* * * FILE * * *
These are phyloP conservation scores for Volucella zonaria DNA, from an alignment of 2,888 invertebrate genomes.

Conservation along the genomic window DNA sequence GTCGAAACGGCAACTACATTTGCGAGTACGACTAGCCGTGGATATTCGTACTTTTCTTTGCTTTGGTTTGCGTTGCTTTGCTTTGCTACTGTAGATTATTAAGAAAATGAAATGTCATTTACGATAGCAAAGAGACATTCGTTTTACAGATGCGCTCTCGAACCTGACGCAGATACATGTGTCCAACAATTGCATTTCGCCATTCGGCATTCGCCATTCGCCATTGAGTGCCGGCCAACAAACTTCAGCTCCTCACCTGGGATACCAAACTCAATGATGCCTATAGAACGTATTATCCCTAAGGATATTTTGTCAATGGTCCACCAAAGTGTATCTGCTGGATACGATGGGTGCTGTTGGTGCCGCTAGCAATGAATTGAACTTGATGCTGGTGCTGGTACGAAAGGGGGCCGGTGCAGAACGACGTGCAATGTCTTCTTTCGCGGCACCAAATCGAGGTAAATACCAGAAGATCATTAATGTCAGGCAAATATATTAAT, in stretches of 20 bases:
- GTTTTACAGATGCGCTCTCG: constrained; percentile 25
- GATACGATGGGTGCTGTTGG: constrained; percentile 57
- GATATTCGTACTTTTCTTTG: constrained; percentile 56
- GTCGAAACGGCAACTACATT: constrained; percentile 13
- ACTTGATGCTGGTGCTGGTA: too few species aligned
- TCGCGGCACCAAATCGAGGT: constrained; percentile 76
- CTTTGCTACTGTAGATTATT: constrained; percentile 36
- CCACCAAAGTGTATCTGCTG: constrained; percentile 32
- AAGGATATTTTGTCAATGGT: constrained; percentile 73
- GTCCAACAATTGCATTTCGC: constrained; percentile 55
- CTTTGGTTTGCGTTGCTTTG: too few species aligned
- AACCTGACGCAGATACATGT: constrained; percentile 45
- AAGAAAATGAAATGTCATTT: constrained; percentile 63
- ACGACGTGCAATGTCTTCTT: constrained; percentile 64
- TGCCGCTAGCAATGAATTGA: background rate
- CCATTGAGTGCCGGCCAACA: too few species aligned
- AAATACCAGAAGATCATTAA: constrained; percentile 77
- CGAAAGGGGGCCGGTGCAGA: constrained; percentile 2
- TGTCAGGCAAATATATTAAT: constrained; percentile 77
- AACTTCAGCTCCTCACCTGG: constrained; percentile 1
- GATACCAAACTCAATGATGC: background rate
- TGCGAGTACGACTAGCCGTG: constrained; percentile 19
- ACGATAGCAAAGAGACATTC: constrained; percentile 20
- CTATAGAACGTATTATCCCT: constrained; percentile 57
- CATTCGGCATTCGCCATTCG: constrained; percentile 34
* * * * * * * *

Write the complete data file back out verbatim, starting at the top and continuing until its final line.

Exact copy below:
These are phyloP conservation scores for Volucella zonaria DNA, from an alignment of 2,888 invertebrate genomes.

Conservation along the genomic window DNA sequence GTCGAAACGGCAACTACATTTGCGAGTACGACTAGCCGTGGATATTCGTACTTTTCTTTGCTTTGGTTTGCGTTGCTTTGCTTTGCTACTGTAGATTATTAAGAAAATGAAATGTCATTTACGATAGCAAAGAGACATTCGTTTTACAGATGCGCTCTCGAACCTGACGCAGATACATGTGTCCAACAATTGCATTTCGCCATTCGGCATTCGCCATTCGCCATTGAGTGCCGGCCAACAAACTTCAGCTCCTCACCTGGGATACCAAACTCAATGATGCCTATAGAACGTATTATCCCTAAGGATATTTTGTCAATGGTCCACCAAAGTGTATCTGCTGGATACGATGGGTGCTGTTGGTGCCGCTAGCAATGAATTGAACTTGATGCTGGTGCTGGTACGAAAGGGGGCCGGTGCAGAACGACGTGCAATGTCTTCTTTCGCGGCACCAAATCGAGGTAAATACCAGAAGATCATTAATGTCAGGCAAATATATTAAT, in stretches of 20 bases:
- GTTTTACAGATGCGCTCTCG: constrained; percentile 25
- GATACGATGGGTGCTGTTGG: constrained; percentile 57
- GATATTCGTACTTTTCTTTG: constrained; percentile 56
- GTCGAAACGGCAACTACATT: constrained; percentile 13
- ACTTGATGCTGGTGCTGGTA: too few species aligned
- TCGCGGCACCAAATCGAGGT: constrained; percentile 76
- CTTTGCTACTGTAGATTATT: constrained; percentile 36
- CCACCAAAGTGTATCTGCTG: constrained; percentile 32
- AAGGATATTTTGTCAATGGT: constrained; percentile 73
- GTCCAACAATTGCATTTCGC: constrained; percentile 55
- CTTTGGTTTGCGTTGCTTTG: too few species aligned
- AACCTGACGCAGATACATGT: constrained; percentile 45
- AAGAAAATGAAATGTCATTT: constrained; percentile 63
- ACGACGTGCAATGTCTTCTT: constrained; percentile 64
- TGCCGCTAGCAATGAATTGA: background rate
- CCATTGAGTGCCGGCCAACA: too few species aligned
- AAATACCAGAAGATCATTAA: constrained; percentile 77
- CGAAAGGGGGCCGGTGCAGA: constrained; percentile 2
- TGTCAGGCAAATATATTAAT: constrained; percentile 77
- AACTTCAGCTCCTCACCTGG: constrained; percentile 1
- GATACCAAACTCAATGATGC: background rate
- TGCGAGTACGACTAGCCGTG: constrained; percentile 19
- ACGATAGCAAAGAGACATTC: constrained; percentile 20
- CTATAGAACGTATTATCCCT: constrained; percentile 57
- CATTCGGCATTCGCCATTCG: constrained; percentile 34